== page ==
Does chondroitin trump an anti-inflammatory for arthritic knee pain?

A daily supplement of pharmaceutical grade chondroitin is as good as celecoxib (Celebrex) at relieving arthritic knee pain and doesn’t have dangerous side effects, researchers say.

Dr. Jean-Yves Reginster of Liege State University in Belgium and colleagues recruited 604 people over age 50 with knee osteoarthritis from five European countries and randomly assigned them to take 800 mg of the extra-pure chondroitin sulfate (Chondrosulf), 200 mg of celecoxib (Celebrex) or a placebo every day for six months.

Those who took chondroitin sulfate or celecoxib had similar levels of pain relief at the end of the study, and in both groups the improvement was greater than for those taking just a placebo, according to the report in Annals of the Rheumatic Diseases.

Reginster told Reuters Health the findings are in line with earlier studies showing pharmaceutical-grade chondroitin sulfate could significantly decrease the progression of knee osteoarthritis over a period of three years.

He stressed that pharmaceutical-grade chondroitin is not the same as over-the-counter supplements, which are made differently and can’t get into the joint in high enough concentrations to combat the causes of cartilage degradation and pain.

European regulatory bodies recommend pharmaceutical-grade chondroitin sulfate as well as pharmaceutical-grade glucosamine sulfate as first-line treatments for osteoarthritis, Reginster said by email, because of the side effects associated with celecoxib and other non-steroidal inflammatory drugs (NSAIDs) including stomach ulcers, bleeding, liver and kidney problems.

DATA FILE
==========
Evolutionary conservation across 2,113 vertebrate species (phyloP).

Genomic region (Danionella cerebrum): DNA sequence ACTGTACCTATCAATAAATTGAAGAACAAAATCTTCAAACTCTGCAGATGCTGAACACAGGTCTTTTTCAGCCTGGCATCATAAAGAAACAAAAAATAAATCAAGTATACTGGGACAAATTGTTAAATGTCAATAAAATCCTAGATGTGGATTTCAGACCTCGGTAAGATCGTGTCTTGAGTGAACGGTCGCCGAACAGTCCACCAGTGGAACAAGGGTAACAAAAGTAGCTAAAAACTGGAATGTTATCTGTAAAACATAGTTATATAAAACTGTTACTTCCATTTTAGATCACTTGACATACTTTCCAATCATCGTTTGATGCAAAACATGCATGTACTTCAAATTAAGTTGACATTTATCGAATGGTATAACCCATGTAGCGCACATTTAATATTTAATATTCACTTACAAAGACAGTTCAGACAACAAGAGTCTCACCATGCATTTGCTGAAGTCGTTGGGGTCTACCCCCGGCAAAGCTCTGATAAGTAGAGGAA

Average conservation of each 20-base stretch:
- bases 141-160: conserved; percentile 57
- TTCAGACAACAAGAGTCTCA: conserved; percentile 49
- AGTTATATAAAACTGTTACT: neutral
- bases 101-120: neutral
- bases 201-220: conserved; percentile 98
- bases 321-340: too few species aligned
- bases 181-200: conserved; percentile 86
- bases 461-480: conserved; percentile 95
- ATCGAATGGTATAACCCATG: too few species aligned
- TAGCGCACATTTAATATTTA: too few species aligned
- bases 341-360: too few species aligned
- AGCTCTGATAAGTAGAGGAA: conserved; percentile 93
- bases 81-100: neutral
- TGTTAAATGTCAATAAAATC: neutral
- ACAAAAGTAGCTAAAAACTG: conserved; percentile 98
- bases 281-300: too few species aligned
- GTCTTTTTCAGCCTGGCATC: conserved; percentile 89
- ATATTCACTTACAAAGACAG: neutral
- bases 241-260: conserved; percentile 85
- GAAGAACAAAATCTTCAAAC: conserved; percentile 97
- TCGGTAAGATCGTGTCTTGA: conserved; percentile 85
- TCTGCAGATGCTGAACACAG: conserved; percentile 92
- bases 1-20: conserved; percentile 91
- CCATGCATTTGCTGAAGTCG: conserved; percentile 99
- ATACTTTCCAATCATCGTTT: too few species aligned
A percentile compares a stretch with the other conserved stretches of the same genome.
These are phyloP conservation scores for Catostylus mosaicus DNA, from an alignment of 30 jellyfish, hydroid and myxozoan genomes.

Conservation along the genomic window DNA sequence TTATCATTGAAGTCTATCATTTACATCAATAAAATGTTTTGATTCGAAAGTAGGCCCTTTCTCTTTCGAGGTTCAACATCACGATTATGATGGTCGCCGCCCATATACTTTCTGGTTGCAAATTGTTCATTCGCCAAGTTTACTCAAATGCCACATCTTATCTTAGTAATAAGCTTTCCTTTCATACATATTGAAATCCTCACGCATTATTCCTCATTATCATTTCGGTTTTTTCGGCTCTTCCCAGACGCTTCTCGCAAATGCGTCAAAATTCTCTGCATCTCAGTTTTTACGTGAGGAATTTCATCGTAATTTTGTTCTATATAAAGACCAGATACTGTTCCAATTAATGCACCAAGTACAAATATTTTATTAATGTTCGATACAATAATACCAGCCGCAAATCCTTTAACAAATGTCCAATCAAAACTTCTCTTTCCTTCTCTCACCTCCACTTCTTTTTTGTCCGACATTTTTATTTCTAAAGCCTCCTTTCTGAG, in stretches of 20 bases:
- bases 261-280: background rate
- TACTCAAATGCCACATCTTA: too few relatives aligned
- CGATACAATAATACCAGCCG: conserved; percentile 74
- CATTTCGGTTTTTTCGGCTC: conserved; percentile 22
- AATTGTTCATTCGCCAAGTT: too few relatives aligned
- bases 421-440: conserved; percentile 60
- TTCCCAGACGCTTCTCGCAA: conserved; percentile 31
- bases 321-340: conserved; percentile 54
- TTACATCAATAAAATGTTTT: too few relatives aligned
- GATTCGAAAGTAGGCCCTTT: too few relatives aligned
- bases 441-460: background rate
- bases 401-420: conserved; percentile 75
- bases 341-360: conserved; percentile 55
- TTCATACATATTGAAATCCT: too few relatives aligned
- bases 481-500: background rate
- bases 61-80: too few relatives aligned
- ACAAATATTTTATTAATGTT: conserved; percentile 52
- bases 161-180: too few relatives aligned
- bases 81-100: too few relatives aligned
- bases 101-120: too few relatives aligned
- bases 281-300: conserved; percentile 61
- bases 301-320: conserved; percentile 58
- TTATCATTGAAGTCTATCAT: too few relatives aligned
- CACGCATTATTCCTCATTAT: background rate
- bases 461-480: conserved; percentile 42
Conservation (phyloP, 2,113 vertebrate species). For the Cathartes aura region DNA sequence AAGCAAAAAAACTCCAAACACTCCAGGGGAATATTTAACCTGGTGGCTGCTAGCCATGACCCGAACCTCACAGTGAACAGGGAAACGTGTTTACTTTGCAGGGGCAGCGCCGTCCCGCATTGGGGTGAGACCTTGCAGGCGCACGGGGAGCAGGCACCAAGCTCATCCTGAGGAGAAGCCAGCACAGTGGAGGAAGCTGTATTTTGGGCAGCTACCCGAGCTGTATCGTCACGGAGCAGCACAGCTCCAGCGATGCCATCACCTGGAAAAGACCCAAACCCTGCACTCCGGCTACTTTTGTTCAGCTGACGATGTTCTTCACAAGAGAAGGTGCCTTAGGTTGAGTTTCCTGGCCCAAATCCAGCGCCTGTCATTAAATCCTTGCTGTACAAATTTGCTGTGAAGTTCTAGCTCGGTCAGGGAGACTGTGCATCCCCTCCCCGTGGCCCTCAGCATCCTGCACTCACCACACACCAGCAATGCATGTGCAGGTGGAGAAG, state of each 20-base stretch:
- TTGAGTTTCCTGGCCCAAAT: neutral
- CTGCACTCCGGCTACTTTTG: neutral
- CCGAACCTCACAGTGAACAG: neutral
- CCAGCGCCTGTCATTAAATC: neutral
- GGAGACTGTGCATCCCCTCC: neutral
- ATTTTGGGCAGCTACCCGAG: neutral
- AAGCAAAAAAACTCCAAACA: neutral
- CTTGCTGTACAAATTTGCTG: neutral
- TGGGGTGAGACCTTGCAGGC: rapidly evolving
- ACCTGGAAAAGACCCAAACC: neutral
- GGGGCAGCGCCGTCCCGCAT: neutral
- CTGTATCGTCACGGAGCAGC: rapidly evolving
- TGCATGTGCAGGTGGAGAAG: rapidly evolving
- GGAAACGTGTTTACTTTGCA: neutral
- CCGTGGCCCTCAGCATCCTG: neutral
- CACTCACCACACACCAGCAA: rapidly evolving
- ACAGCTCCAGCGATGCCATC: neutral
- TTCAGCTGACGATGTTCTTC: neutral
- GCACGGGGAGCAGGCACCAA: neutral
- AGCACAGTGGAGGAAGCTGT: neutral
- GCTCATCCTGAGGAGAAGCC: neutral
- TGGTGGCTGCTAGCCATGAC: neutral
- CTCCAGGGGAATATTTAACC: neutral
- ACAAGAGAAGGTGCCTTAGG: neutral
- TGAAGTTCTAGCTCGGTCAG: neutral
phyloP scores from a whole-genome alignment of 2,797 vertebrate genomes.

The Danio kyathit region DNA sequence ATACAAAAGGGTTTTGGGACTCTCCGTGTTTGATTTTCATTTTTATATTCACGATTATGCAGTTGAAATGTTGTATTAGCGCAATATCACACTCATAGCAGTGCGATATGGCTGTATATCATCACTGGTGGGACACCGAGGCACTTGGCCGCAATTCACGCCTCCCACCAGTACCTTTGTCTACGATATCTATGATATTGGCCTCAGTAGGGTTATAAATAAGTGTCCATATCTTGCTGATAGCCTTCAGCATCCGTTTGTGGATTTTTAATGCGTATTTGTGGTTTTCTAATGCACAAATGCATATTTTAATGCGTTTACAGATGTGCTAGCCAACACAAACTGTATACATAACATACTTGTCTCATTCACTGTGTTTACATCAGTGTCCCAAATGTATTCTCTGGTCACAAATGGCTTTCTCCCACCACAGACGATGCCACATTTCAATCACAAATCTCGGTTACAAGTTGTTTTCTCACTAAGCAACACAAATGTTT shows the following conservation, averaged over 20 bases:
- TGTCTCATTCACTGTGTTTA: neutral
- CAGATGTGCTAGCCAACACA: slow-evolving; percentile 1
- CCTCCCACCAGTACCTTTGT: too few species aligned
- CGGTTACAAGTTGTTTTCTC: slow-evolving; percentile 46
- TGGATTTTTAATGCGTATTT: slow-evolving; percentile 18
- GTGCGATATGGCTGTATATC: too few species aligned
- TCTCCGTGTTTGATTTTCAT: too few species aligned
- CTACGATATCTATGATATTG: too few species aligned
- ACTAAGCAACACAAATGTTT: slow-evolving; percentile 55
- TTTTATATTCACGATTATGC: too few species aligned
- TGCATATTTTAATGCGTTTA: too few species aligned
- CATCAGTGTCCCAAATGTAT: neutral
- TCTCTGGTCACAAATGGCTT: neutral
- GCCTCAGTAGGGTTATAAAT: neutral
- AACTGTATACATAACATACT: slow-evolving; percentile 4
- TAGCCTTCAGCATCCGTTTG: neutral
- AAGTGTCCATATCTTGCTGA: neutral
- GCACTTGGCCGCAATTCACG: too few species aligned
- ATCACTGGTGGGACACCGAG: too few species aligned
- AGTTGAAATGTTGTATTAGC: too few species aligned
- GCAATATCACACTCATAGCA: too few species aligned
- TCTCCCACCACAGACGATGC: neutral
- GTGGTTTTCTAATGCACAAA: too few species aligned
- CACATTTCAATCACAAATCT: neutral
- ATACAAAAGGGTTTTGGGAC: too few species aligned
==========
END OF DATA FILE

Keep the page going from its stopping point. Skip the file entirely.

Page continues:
Dr. Michael Shepard of Hoag Orthopedic Institute in Orange, California, noted that the study had a relatively low number of participants and that most U.S. studies of this type would run two years rather than six months.

In addition, U.S.-based studies of chondroitin have had mixed results, said Shepard, who wasn’t involved in the study. Some have found the supplements to be as effective as ibuprofen (also an NSAID), and some have found that chondroitin sulfate is no more effective than placebo, he told Reuters Health.

“I tell my patients, ‘buyer beware,’” Shepard said in an email. “I tell them about the mixed results of chondroitin in the literature. I tell them to try chondroitin for one month as a trial and if they like it and feel better with it, then keep taking it.”

If chondroitin doesn’t work for them, he suggests taking an NSAID “periodically,” and to be aware of the side effects.

“If you are going to stay on an NSAID for a prolonged period then you need regular follow up with your doctor,” Shepard cautioned.

Dr. Rachel Wolfe of Wake Forest Baptist Medical Center in Winston-Salem, North Carolina, agreed that chondroitin is “reasonable to try” for some people, especially those with contraindications to NSAIDs.

“However, it should not replace other therapy such as quad strengthening exercises, and weight loss, which we know will provide benefit. It should be used in conjunction with these measures,” said Wolfe, who wasn’t involved in the study.

“Chondroitin is not a miracle pill, but if it allows people to feel less pain and be more active, thereby losing weight and strengthening muscles, then I think there may benefit,” Wolfe told Reuters Health by email. “Studies like this highlight that medicine is still an art - we do not have perfect answers, and we have to individualize for each patient.”

The study was sponsored by IBSA Institut Biochimique SA, a pharmaceutical company based in Lugano, Switzerland, that makes the chondroitin sulfate supplements used in the test.

SOURCE: Annals of the Rheumatic Diseases, online May 22, 2017.